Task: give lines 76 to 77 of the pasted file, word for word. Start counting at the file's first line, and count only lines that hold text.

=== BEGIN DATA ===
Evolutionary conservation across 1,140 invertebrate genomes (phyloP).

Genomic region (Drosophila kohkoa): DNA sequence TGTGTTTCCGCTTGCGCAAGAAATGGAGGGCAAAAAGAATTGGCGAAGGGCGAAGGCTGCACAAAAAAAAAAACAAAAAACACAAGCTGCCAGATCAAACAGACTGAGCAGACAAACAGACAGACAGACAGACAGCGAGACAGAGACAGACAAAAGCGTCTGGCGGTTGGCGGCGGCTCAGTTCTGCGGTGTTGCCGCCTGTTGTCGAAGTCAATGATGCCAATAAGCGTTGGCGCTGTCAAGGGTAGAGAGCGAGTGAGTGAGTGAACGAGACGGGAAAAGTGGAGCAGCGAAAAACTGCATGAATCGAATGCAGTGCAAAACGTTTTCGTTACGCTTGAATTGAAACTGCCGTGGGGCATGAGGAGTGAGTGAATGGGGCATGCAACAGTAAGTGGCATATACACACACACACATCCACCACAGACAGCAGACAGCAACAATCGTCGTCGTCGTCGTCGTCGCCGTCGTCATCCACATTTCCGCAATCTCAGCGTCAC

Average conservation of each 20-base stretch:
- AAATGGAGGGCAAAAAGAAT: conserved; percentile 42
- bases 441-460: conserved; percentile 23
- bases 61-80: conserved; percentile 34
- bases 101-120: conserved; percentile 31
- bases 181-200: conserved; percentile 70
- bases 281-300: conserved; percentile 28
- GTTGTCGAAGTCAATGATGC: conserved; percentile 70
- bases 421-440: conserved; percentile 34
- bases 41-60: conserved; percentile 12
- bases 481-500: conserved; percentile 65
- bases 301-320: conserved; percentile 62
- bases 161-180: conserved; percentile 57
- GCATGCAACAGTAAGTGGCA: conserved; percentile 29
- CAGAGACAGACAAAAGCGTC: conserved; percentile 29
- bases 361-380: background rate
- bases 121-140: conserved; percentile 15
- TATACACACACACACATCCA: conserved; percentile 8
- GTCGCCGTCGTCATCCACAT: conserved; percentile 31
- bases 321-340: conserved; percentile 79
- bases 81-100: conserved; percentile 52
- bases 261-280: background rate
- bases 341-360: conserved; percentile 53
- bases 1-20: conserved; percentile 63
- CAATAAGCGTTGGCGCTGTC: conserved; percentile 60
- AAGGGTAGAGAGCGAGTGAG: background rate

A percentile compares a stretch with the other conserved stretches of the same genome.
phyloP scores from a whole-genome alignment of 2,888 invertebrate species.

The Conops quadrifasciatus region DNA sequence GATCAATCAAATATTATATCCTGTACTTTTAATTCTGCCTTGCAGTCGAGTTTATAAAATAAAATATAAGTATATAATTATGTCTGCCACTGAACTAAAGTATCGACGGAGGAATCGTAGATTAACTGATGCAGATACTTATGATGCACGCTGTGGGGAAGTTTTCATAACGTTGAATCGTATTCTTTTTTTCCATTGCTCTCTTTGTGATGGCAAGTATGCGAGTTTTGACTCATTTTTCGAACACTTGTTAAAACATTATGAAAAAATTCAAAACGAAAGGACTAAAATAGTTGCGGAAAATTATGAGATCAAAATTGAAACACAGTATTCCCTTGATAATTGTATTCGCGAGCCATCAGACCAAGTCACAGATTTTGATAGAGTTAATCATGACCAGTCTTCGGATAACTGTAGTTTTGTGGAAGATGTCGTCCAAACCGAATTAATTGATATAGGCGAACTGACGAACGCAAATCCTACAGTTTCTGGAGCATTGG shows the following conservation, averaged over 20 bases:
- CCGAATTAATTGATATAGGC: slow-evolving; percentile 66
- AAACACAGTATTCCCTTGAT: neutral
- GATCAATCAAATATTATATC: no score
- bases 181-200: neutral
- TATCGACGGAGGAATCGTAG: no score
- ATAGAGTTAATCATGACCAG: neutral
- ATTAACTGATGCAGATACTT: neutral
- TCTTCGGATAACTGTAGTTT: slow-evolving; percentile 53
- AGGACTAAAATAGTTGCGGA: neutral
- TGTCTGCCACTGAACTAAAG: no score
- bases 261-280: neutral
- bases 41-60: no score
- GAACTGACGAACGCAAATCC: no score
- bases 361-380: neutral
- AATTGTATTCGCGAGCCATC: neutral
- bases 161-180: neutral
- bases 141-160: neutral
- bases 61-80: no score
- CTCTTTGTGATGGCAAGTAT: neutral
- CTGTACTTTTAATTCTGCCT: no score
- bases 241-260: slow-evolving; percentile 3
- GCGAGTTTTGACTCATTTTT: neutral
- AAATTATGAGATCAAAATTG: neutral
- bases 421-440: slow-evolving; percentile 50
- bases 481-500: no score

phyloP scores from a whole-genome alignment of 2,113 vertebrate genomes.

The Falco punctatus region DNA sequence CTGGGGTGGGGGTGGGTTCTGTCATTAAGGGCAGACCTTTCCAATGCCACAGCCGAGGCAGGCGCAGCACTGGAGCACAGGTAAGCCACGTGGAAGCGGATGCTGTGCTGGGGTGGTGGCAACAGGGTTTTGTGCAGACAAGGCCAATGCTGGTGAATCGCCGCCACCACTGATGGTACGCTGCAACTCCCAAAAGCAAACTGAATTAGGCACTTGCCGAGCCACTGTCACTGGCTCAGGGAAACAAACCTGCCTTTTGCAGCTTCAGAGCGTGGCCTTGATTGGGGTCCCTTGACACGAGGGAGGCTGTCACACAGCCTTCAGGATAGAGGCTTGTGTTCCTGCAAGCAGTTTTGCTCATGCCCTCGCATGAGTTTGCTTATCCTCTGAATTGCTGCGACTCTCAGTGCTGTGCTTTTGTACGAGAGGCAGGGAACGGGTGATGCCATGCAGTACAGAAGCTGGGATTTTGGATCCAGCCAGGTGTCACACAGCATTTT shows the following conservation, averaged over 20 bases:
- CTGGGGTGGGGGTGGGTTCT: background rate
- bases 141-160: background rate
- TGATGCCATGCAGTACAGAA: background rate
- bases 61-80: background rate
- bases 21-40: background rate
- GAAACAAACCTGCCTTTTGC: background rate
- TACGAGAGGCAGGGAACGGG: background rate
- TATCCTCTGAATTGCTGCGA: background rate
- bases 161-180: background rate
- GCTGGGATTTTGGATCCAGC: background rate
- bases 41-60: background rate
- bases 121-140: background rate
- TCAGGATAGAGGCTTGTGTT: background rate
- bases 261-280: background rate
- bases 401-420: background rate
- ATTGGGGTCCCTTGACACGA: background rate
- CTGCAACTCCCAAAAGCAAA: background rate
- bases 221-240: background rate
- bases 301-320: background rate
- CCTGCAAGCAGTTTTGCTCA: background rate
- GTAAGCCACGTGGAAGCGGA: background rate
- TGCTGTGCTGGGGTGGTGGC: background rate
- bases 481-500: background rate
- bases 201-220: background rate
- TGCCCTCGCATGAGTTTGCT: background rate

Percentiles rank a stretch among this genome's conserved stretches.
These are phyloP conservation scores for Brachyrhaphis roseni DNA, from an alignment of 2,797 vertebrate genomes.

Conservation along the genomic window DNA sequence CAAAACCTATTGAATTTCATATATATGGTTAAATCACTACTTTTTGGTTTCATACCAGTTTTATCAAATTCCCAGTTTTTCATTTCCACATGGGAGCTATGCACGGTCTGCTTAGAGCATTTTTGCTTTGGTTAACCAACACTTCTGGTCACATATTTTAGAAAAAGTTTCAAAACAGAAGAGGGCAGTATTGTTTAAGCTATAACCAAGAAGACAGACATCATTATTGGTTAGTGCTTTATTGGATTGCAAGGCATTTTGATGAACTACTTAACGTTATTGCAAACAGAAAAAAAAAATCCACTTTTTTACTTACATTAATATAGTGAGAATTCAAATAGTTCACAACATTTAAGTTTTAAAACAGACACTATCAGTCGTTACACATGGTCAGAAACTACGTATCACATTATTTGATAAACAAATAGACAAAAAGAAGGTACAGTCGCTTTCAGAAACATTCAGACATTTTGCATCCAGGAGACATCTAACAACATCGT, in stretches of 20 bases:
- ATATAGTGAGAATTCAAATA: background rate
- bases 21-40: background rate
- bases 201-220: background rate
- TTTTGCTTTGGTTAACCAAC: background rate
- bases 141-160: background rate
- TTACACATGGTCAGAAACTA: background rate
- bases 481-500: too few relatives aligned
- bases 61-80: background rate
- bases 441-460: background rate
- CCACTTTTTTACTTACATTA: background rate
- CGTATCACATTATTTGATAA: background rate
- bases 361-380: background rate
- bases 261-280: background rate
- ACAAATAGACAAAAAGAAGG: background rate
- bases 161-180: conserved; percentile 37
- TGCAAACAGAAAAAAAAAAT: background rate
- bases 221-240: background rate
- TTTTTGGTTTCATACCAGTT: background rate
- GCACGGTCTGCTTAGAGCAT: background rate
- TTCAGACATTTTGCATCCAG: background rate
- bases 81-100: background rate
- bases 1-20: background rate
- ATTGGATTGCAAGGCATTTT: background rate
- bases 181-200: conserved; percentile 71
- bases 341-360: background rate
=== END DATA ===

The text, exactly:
- bases 221-240: background rate
- bases 301-320: background rate